U.S. stock futures are trading higher this morning as buyers look to extend the market rally for the third day in a row.
Futures on the Dow Jones Industrial Average are up 0.28% and S&P 500 futures are higher by 0.23%. Nasdaq-100 futures have added 0.32%.
Yesterday’s narrow trading range left little to talk about in the options pits. The upward drift in stocks continues to stunt put demand. Calls ruled the day while overall volume patterns hung around average levels. Specifically, about 17.2 million calls and 14.4 million puts changed hands on the session.
With the excitement of Monday’s mega-rally giving way to a relatively calm session, the CBOE single-session equity put/call volume ratio returned to the middle of its range at 0.66. The 10-day moving average shares the same spot at 0.66.
Boeing (NYSE:BA) nosedived 6% amid ongoing safety concerns surrounding its 747 MAX 8 aircraft. Home Depot (NYSE:HD) calls were hoppin’ ahead of Wednesday’s ex-dividend date. Finally, Advanced Micro Devices (NASDAQ:AMD) continued its comeback after a successful 50-day moving average test.
Let’s take a closer look:
The impact of Sunday’s tragic plane crash continues to ripple across the globe. The number of airlines and countries grounding the 747 MAX 8 airplane has grown to include the UK, China, Australia, Indonesia, Singapore and others. Boeing shares once again found themselves fighting to stay a loft in a volatile session that ultimately ended with the stock falling 6.15% amid heavy volume. This morning BA is down another 1.2% in premarket trading.
All told, the aerospace titan has lost more than $40 billion of market value since this year’s high.
Given the massive range of Monday’s trading, yesterday registered an inside day. The fact that buyers emerged to prevent the stock from breaking Monday’s low is the most bullish takeaway from the volatile session. Should that $365 level hold firm, BA may escape this drama with its long-term uptrend intact. Break below it, however, and things will turn nasty.
On the options trading front, things were split 50-50 between calls and puts despite the day’s descent. Activity remained lofty at 549% of the average daily volume, with 474,436 total contracts traded.
The rocket-like rise in implied volatility continued for a second day, driving the reading to 44%. That places it at the 79th percent of its one-year range signaling premiums have expanded to their highest levels since mid-December. Short option trades like bull puts and iron condors are becoming an increasingly attractive way to play BA.
Home Depot (HD)
Home Depot’s trading on Tuesday was uneventful on the surface. Buyers won the contest, if only slightly, with a 0.7% gain on the session. However, the looming dividend payout lit a fire in call trading.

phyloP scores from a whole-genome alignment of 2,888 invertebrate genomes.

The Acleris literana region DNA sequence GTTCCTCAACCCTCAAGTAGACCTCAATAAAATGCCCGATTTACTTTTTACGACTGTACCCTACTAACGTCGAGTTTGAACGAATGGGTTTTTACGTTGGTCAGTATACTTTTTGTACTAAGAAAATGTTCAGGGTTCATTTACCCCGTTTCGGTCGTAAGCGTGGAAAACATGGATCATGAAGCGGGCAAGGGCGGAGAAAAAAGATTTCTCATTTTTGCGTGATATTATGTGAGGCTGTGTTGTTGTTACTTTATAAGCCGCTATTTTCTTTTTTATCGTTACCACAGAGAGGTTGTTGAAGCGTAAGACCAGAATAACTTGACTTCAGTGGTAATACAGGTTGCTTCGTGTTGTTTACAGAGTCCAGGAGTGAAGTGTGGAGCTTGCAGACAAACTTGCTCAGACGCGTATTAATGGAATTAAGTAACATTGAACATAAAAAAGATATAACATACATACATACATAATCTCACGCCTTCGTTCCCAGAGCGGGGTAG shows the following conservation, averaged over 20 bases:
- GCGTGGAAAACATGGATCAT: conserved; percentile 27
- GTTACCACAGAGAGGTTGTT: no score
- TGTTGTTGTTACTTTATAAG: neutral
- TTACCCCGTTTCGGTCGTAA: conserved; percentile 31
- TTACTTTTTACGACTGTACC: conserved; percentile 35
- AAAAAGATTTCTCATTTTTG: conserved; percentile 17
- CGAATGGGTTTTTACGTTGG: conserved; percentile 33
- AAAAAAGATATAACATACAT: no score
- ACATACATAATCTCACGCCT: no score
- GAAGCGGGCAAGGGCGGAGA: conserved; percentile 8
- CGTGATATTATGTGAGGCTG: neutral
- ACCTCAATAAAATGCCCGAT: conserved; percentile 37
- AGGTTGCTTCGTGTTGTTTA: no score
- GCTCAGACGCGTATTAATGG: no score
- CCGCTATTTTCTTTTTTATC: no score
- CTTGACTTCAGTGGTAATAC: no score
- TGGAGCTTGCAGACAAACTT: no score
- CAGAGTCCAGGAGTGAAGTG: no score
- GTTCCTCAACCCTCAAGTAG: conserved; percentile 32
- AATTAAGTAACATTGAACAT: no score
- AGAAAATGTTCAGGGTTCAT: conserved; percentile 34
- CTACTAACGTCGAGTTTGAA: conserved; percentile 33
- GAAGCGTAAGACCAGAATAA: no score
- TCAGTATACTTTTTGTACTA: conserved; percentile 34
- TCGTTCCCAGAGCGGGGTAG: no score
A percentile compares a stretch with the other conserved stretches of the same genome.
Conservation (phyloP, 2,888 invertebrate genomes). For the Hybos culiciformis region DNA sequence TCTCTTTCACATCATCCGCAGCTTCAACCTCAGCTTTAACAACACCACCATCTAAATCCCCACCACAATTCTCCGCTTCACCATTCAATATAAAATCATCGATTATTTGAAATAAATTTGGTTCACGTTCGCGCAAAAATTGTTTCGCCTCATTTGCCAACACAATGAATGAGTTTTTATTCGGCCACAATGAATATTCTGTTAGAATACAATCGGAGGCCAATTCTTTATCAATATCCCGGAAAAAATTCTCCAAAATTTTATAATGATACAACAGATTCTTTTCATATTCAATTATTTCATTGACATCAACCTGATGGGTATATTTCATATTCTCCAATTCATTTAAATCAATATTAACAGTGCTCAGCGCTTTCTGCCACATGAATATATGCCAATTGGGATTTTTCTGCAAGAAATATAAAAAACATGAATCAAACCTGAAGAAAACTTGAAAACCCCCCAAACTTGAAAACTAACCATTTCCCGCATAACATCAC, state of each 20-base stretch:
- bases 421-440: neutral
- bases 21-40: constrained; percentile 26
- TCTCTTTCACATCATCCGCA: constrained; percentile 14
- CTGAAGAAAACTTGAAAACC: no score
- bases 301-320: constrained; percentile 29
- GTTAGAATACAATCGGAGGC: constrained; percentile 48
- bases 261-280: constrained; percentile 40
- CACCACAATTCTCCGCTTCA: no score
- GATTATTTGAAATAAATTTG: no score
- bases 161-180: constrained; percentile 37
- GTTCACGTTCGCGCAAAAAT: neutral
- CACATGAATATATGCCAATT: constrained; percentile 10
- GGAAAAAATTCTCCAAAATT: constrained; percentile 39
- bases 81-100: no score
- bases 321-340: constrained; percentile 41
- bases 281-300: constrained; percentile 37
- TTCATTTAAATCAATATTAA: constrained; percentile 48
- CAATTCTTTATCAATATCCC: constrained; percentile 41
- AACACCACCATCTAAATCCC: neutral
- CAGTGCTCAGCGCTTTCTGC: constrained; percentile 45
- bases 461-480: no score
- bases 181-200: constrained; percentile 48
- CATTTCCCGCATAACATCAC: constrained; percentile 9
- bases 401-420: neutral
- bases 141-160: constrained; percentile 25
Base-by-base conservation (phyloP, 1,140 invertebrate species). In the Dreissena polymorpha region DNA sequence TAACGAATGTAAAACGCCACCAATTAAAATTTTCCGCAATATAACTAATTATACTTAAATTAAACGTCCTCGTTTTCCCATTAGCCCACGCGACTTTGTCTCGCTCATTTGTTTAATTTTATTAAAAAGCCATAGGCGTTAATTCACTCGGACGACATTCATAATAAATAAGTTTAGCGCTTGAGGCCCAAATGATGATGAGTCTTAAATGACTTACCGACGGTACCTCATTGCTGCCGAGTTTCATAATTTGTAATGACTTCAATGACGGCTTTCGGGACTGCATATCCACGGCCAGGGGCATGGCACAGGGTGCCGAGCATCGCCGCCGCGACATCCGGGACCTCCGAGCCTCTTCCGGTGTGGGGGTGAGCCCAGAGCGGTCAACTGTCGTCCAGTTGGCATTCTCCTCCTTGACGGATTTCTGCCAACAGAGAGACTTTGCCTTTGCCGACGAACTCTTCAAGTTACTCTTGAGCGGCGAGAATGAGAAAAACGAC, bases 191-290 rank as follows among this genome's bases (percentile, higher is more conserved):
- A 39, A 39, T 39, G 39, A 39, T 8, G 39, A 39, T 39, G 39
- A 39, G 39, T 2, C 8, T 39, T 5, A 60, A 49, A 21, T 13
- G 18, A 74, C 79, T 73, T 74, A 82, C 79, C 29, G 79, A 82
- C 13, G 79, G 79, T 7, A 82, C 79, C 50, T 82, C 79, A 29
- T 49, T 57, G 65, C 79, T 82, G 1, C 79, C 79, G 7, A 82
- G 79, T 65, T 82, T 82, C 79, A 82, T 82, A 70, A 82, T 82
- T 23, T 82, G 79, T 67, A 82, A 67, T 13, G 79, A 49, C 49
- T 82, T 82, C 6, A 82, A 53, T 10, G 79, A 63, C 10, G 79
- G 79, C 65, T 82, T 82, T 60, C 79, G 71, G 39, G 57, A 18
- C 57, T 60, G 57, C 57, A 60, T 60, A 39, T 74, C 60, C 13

The price trend for HD stock has improved this year, especially compared to the beatdown suffered in the fourth quarter. Falling interest rates and the housing sector returning to health were two likely culprits, not to mention the improving backdrop of the broader stock market.
Though last month’s earnings release caused the stock to stumble, this week’s successful test of the 50-day moving average should embolden bulls. Home Depot is scheduled to trade ex-dividend on Wednesday which means those that don’t own the stock beforehand will not receive the quarterly payment of $1.36. Based on yesterday’s close, the dividend yield is around 3%.
As is usually the case ahead of a dividend, calls dominated the options scene. Activity ballooned to 293% of the average daily volume, with 87,209 total contracts traded. 88% of the trading came from call options alone.
Implied volatility remains subdued at 18% placing it at the 12th percentile of its one-year range. Premiums are pricing in daily moves of $2.06 or 1.1%.
Advanced Micro Devices (AMD)
This week’s market rebound is breathing new life into semiconductor stocks. And that has traders once again flocking to AMD shares.
Volatility has receded over the past six weeks, allowing the stock to build a sideways base or consolidation zone. Friday’s upside reversal marked a successful test of the zone’s lower end and reaffirms that buyers are in control.
On the options trading front, calls outpaced puts by a modest margin. Activity inched higher to 102% of the average daily volume, with 204,377 total contracts traded. Calls accounted for 62% of the day’s take.
As the excitement for AMD shares has died down, so too has the implied volatility. At 42%, the metric used by traders to identify if options are cheap or expensive is now sitting at the 7th percentile of its one-year range. Options are officially inexpensive. The daily expected moves are now 62 cents, or 2.6%.
As of this writing, Tyler Craig didn’t hold a position in any of the aforementioned securities. Check out his recently released Bear Market Survival Guide to learn how to defend your portfolio against market volatility.